Bestselling author Vickie McDonough grew up wanting to marry a rancher, but instead married a computer geek who is scared of horses. She now lives out her dreams in her fictional stories about ranchers, cowboys, lawmen, and others living in the Old West. Vickie is the award-winning author of thirty-four published books and novellas. Her books include the fun and feisty Texas Boardinghouse Brides series, and End of the Trail, which was the OWFI 2013 Best Fiction Novel winner. Whispers on the Prairie was a Romantic Times Recommended Inspirational Book for July 2013. She recently tried something different and wrote Rancher Under Fire, a contemporary suspense.
Vickie has been married thirty-nine years to Robert. They have four grown sons, one of whom is married, and a precocious eight-year-old granddaughter. When she’s not writing, Vickie enjoys reading, antiquing, watching movies, and traveling. To learn more about Vickie’s books or to sign up for her newsletter, visit her website: www.vickiemcdonough.com
Irish Christmas Traditions
Nollaig Shona Duit!
That’s Irish for “Merry Christmas!” Several years ago, I researched Irish Christmas traditions for a novella I was writing. I thought I’d share some with you today. There are many more, but these are the more widely known ones.
The placing of a lighted candle in the window of a house on Christmas Eve had a number of purposes, but primarily it was a symbol of welcome to Mary and Joseph as they traveled looking for shelter. The candle was a way of saying there was room for Jesus’ parents in these homes even if there was none in Bethlehem. The candle should be lit by the youngest member of the household and could only be extinguished by a girl bearing the name ‘Mary.’ (That could explain why that name used to be so popular)
The Laden Table
After the evening meal on Christmas Eve the kitchen table was again set and on it was placed a loaf of bread filled with caraway seeds and raisins, a pitcher of milk, and a large lit candle. The door to the house was left unlatched so that Mary and Joseph, or any wandering travelers, could avail of the welcome.
The placing of a ring of holly on doors originated in Ireland as holly was one of the main plants that flourished at Christmas time and gave the poor ample means with which to decorate their dwellings. All decorations are traditionally taken down on Little Christmas (January 6th.) and it is considered to be bad luck to take them down beforehand.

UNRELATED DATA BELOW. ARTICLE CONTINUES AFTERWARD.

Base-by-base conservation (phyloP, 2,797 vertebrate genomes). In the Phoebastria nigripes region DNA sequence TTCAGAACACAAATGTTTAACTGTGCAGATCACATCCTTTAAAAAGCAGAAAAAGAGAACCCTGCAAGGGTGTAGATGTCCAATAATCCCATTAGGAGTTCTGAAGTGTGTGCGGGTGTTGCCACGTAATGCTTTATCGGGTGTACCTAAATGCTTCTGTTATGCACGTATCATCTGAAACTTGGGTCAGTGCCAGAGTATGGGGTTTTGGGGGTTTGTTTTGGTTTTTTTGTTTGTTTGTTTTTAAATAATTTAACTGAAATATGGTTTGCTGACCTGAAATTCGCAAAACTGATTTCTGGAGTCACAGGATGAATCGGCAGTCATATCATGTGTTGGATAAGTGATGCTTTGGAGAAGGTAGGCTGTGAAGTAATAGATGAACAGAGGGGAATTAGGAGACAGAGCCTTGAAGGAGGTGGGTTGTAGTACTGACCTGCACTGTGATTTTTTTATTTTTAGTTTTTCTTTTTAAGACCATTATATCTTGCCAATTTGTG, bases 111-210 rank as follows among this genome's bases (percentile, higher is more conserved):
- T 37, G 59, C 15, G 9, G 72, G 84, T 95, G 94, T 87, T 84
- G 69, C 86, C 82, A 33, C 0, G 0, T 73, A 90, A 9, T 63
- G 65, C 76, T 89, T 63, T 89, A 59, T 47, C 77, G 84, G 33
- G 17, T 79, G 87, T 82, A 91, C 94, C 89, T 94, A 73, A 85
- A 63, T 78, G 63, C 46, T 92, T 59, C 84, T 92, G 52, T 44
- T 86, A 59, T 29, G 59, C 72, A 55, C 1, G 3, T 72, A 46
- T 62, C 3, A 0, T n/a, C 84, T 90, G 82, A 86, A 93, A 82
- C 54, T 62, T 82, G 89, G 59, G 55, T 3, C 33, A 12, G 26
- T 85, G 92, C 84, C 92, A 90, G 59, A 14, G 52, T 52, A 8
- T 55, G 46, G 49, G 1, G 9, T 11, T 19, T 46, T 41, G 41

Roast goose, stuffed with potatoes and onions, pig’s head garlanded with curly cabbage, a piece of salt beef, and an abundance of potatoes was, and is, the never-changing menu in humble Irish households. In wealthier homes, rice pudding, plentifully sprinkled with currants, or plum pudding, was served. Among the more traditional Irish elements were spiced beef (spiced over several days, cooked, and then pressed) which can be served either hot or cold. The traditional dessert is usually composed of mince pies, Christmas pudding, and brandy or rum sauce.
Gift Giving and Saint Stephens Day
Before Christmas it was customary to give small gifts, usually of the cash variety, to deliverymen. Long ago, this was done on St. Stephen’s day, also known as Boxing Day (the day after Christmas). Traditionally, pantomime plays are performed on St. Stephen’s day, in which women play the men’s roles and vice-versa. In Dublin there are usually several plays going on with subjects including Cinderella, Sleeping Beauty, Puss in Boots, and Babes in the Wood.
The Wren Boy Procession
During Penal Times there was once a plot in a village against the local soldiers. They were surrounded and were about to be ambushed when a group of wrens pecked on their drums and awakened the soldiers. The plot failed and the wren became known as ‘The Devil’s bird.’ On St. Stephens’s Day a procession takes place where pole with a holly bush is carried from house to house and families dress up in old clothes and with blackened faces. This practice of antiquity predates St. Patrick. In ancient times, a wren was beaten out of the bushes and its body hung on a holly bush. The killing of a bird is no longer tolerated but the door to door visits continue. Participants dress up in homemade costumes reminiscent of North American Halloween. The song they yell from house to house is called:
The wren, the wren, the king of all birds
Most people treat the Wren Boys to porter and pudding. Any young people in the house are cajoled to continue on with the gang until there is a decent assembly of young folk being followed by most of the children in the neighborhood. They will end up in some neighbor’s house, and if someone produces a fiddle, the party begins.
Irish Christmas traditions draw to a close on January 6th. The 12 days of the Irish Christmas season mark the twelve days between the birth of Christ and the arrival of the “Three Wise Men”, the Magi. January 6th is the day of the feast of the Epiphany. It is called “Little Christmas” in Ireland, Nollaig Bheag in Gaelic.
Little Christmas is sacred as a celebration of God’s manifestation to us in human form…Jesus. Some say that long ago, before Western Civilization adopted the Gregorian calendar, the Epiphany was the traditional day to celebrate the birth of Christ, and that this is the reason the Irish still call this day Little Christmas.
Isn’t it interesting how many of our traditions today date back to some of these? I did a lot of research on Irish Christmas celebrations but was able to use very little of it in my short novella, which is called An Irish Bride for Christmas and is part of A Bride by Christmas collection.
Find out more about the 12 Brides of Christmas at their website and like them on Facebook!